Hal Steinbrenner has always had a bit more of his famous father in him than outward appearances would indicate.
The myriad of ways father — George, aka “The Boss” — and son are dissimilar have been oft-discussed, especially since George died on July 13, 2010, at the age of 80.
Among them: Hal has not aggressively pursued every big-name free agent who comes on the market. The recent star shortstop class that included Carlos Correa and Trea Turner is an example. Time will tell, in the form of Anthony Volpe’s development, if that was wise.
Hal also has not, and will not, engage in the knee-jerk reactions that were so much a part of The Boss’ ownership when it comes to dealing with failure, real or perceived. His firings created a work environment that caused people to do their jobs better in some cases but also resulted in organizational dysfunction.
Which doesn’t mean things are perfect in that regard.
The resentment, for instance, from talented people toward the powerful analytics wing of the organization that influences so much of what the franchise does has steadily built over the years but has gone unaddressed for too long by Hal, though there have been some subtle signs this offseason of perhaps some change there.
So how are they similar?
This acquisition of three-time All-Star Juan Soto this past week unquestionably came right out of The Boss' playbook. George Steinbrenner often talked about his belief that the Yankees should have “stars” in uniform, and Hal has long talked about the importance of “marquee” names donning the pinstripes.
As general manager Brian Cashman, a part of the organization dating to his days as an intern in 1986, put it: “It’s another manifestation of the Steinbrenner legacy. I think George Steinbrenner always felt that the best players in the world should play for the New York Yankees . . . and obviously Hal Steinbrenner and [sisters] Jenny and Jessica have continued those efforts, and Juan Soto’s the latest example of that.”
The move cost the Yankees a slew of young players — Hal, sometimes to his detriment, is much more reluctant to part with prospects than George was — and added Soto’s $33 million salary to the 2024 payroll, which is likely to surpass $300 million.
The Yankees are among the finalists for Japanese righthander Yoshinobu Yamamoto, with whom they are scheduled to meet early this week (he is said by those in Japan to be intrigued by the notion of pitching for the Yankees). With the big-money Mets and Dodgers just as interested, speculation is the pitcher’s final contract package could approach $300 million or even surpass it.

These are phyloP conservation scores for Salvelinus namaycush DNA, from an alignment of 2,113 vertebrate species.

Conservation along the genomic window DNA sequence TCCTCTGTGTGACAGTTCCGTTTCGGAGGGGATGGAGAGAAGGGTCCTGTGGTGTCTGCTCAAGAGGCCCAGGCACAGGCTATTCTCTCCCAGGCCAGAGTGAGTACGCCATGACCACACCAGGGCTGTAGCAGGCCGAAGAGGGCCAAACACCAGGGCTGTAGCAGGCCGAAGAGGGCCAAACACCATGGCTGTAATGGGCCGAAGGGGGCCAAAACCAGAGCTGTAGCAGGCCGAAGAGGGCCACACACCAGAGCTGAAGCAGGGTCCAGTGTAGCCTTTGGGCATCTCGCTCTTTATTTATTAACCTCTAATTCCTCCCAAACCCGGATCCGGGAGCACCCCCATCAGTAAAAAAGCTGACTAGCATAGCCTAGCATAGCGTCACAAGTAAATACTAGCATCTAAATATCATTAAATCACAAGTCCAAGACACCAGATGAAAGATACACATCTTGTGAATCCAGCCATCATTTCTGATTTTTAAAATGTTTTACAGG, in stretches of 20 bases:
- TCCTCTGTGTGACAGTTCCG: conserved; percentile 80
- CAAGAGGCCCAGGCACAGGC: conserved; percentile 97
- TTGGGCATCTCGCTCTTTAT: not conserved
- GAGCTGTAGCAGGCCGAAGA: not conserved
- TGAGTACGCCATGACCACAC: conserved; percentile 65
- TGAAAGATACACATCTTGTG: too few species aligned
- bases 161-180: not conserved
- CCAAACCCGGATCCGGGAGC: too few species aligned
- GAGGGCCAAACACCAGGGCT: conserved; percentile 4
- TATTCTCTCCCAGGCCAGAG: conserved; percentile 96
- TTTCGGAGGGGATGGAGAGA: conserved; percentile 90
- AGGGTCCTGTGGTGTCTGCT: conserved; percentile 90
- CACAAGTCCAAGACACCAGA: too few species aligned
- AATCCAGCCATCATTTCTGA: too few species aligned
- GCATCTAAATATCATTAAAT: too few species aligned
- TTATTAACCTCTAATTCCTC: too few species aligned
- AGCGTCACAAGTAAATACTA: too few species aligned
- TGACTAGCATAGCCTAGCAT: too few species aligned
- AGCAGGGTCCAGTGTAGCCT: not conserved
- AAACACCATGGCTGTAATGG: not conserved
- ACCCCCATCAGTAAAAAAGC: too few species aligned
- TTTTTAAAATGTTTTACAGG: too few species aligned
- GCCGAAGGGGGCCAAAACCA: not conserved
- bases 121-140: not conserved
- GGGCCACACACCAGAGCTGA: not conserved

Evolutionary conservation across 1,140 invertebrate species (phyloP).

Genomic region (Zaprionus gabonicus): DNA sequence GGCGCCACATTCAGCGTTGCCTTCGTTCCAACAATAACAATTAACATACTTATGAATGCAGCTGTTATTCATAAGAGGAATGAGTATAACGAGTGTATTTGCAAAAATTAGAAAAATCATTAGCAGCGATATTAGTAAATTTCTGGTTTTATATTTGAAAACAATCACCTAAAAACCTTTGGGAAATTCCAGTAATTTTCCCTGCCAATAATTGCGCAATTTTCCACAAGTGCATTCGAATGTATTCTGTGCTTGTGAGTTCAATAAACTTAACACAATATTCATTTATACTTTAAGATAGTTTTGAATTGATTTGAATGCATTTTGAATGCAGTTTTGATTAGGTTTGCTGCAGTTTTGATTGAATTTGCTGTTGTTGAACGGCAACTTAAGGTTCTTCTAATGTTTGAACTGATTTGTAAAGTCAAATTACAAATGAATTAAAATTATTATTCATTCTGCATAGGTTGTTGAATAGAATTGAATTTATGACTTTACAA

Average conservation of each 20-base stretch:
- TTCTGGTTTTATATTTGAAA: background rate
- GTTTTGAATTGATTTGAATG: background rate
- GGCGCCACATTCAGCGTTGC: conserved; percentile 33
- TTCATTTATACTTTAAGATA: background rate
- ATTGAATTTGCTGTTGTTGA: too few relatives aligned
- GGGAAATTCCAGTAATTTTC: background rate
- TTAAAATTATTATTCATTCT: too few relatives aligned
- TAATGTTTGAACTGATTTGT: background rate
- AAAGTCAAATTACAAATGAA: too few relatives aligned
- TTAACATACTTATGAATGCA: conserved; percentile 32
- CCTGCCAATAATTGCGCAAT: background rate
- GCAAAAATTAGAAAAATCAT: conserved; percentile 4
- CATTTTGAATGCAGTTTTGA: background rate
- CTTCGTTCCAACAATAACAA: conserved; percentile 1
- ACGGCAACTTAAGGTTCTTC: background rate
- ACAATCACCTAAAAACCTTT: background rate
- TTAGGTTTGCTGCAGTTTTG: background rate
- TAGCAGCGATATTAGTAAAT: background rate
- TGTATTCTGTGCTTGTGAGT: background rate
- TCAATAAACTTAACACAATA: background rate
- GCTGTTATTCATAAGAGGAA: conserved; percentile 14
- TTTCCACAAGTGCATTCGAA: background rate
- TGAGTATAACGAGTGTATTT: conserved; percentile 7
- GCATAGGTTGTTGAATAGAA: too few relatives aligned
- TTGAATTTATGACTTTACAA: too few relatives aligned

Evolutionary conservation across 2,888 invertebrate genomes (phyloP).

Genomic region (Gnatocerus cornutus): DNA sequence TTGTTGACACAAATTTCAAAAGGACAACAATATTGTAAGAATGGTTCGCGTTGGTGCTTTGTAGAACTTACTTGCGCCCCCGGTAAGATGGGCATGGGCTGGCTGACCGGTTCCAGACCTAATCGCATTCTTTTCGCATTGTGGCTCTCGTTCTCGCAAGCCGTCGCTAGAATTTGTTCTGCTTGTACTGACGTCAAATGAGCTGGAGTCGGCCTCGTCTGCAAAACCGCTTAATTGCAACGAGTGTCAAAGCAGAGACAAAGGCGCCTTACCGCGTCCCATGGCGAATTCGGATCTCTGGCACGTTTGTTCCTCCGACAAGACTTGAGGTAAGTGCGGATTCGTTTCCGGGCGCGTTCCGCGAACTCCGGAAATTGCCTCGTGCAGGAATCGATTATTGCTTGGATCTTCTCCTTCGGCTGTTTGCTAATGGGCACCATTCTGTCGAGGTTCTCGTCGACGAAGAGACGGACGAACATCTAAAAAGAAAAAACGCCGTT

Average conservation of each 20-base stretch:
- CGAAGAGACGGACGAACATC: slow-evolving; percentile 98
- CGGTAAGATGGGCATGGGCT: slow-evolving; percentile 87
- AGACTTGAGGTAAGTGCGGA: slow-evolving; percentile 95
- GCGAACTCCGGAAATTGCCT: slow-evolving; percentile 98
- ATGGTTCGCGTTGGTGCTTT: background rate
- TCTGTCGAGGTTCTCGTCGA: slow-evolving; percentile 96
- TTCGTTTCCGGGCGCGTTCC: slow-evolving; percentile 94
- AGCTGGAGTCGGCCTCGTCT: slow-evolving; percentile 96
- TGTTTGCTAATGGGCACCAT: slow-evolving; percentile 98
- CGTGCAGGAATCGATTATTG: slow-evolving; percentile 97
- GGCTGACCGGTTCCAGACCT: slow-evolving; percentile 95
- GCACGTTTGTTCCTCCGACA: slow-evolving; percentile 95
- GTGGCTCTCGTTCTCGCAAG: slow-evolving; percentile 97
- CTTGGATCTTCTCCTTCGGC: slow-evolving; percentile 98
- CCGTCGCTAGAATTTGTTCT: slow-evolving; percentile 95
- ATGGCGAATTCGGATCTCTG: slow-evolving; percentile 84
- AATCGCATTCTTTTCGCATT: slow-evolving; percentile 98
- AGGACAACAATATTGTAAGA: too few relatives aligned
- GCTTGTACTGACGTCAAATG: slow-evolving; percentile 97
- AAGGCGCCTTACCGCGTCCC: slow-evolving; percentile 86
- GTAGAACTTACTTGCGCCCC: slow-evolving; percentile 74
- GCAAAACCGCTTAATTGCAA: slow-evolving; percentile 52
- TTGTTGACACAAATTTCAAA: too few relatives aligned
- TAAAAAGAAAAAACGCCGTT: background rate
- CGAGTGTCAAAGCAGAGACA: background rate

Cashman, speaking before the Soto deal was completed, declined to discuss the kind of payroll Steinbrenner has green-lit for next season, other than saying the owner is allowing him to collectively put the club’s best foot forward when it comes to Yamamoto.
“It’s a player of interest and we’ll compete for him, see where that takes us,” said Cashman, who also is in the market for additional starter depth as well as relief help.
In November, Steinbrenner said, “You shouldn’t have to have a $300 million payroll to win a world championship,” a line similar to one he began uttering at least as far back as 2013: “I shouldn't have to have a $200 million payroll to win a world championship.”
But Steinbrenner, in the chase for the franchise’s first World Series appearance since 2009, took the payroll near or past $200 million with regularity after making that comment more than a decade ago — the same way it appears $300 million in 2024 will be left in the dust despite what he publicly has said about that kind of payroll.
Make no mistake: Hal will never be confused with his father, who in death has an almost mythological hold on the fan base. The many years of playoff-less baseball and overall franchise disorder under George Steinbrenner have been masked by the World Series wins in 1977 and ’78 and four more titles won between 1996-2000.
There are many more differences than similarities between the two, but those who have worked for, or dealt with, both men say it wasn’t just the father with a deep desire to win (though Hal still comes off as tone-deaf at times publicly when it comes to the fans and their anger).
The Boss almost certainly would not have flinched at a $300 million payroll after the kind of embarrassing season the Yankees just experienced.
Hal Steinbrenner isn’t, either.